A central theme of American’s economic and cultural disposition is always wanting more. This dissatisfaction with minimalism and basic needs has put a strain on our environment. Fueled by the Industrial Revolution, we became focused on consumerism and the collection of stuff. The environmental movement of the 1960’s allowed buyers to analyze the impact of their purchases and begin to think more sustainably.
Modern day environmentalism reflects the trendy “go green” lifestyle. Now more than ever, we see buyers with heightened awareness of the environmental aspects of consumerism, so the quality of products has been pushed to increase. In fact, we have recently developed this fetishized need for organic, pesticide free, non-GMO green items.
We have become so separated from the food we put in our bodies, mainly because of the systematic bureaucracy that is our current agricultural industry. There has been an increase of Americans who do not want to give up the convenience of processed food and chemical ridden household items, but would pay a little more for something that they think is the healthier option. Major players in the consumer industry have been able to monopolize on and control the supply of certain items.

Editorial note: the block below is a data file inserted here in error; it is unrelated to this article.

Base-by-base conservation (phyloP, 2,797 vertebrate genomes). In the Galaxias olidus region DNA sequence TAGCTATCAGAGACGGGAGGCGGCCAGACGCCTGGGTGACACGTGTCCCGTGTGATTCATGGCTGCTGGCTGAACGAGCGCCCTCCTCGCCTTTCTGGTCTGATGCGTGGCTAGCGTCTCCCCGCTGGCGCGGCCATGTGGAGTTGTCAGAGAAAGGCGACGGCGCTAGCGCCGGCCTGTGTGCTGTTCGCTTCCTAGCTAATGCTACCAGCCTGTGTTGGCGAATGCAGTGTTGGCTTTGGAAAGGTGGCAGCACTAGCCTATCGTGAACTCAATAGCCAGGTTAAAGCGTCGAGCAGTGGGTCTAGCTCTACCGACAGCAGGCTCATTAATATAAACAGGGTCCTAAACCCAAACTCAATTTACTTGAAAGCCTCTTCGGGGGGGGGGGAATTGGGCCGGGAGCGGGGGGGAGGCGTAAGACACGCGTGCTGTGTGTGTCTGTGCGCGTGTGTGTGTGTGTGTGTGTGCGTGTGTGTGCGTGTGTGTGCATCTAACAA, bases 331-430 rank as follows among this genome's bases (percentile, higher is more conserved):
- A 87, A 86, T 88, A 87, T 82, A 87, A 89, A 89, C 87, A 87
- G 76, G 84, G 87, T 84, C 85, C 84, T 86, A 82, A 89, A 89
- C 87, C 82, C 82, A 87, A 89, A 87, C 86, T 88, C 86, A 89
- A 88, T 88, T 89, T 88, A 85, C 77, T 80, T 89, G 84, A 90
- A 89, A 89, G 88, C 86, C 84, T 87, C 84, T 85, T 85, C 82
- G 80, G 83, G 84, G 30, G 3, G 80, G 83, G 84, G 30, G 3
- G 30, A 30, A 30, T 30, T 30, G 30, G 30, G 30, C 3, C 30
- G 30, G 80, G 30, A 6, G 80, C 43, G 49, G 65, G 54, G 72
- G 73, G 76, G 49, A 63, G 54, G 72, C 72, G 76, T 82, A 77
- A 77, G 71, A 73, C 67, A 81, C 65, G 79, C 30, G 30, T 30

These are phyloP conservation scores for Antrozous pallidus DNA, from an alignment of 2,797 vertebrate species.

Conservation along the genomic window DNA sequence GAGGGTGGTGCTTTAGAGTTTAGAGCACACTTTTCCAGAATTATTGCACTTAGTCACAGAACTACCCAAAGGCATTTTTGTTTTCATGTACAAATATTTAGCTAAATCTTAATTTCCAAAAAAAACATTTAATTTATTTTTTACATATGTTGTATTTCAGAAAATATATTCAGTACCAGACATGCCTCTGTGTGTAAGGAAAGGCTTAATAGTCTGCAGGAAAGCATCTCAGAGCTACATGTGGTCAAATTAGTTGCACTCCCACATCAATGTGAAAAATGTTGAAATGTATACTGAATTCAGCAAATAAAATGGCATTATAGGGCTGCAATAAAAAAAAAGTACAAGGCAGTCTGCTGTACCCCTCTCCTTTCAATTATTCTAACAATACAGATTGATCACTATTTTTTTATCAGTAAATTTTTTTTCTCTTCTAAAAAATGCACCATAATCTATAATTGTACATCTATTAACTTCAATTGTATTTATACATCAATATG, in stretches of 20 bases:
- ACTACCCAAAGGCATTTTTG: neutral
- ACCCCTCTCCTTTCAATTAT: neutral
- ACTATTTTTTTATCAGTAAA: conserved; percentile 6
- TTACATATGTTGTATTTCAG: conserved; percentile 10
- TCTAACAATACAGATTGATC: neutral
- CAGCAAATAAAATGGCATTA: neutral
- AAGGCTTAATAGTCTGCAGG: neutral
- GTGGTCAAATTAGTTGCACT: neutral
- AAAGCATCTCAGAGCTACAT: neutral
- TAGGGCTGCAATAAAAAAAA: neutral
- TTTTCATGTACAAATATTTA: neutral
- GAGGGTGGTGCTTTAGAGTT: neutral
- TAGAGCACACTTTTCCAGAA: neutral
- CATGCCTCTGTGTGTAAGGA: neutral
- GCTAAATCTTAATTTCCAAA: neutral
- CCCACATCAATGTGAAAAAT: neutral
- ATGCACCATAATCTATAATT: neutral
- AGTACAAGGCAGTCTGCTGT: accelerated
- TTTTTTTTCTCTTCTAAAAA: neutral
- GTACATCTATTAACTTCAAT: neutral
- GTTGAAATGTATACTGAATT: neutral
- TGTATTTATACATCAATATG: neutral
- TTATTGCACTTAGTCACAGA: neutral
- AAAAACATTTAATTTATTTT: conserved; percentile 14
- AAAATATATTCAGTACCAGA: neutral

These companies began to realize the attractiveness of a green label and capitalize on the vulnerability of the customers. We have more recently become aware of a trend in product quality called greenwashing, which is when a company advertises its items as eco-friendly, when in fact they are far from it.
A style of greenwashing that can be seen heavily within the food industry is through visual deception. The green movement values a type of frontier ethic where there are limitless pastures and resources in rural America, scattered with small family farms, pesticide free agriculture, and little pollution. This is obviously not reality. However, as we shop in our congested urban areas, sometimes Americans cling to anything we believe to be healthy. We are enticed by pictures of red barns on meat packaging and egg cartons, and also words such as “CFC-free” and “all natural”. These companies give us a false perception that they are looking out for the best interest of the consumer and our environment, and this captivates us. Not only are these businesses misleading us to believe these products are eco-friendly, they are continuing to overcharge for them.
We have become a society so numbed by consumerism, that a disconnect has formed between us and the products we use on a daily basis. This gives big business room to take advantage of the market and present items as they choose. We are blind customers, willing to pay for anything. In order to combat against greenwashing, consumers around the country must become further educated and start consciously reading labels.
EXPECTATIONS VS. REALITY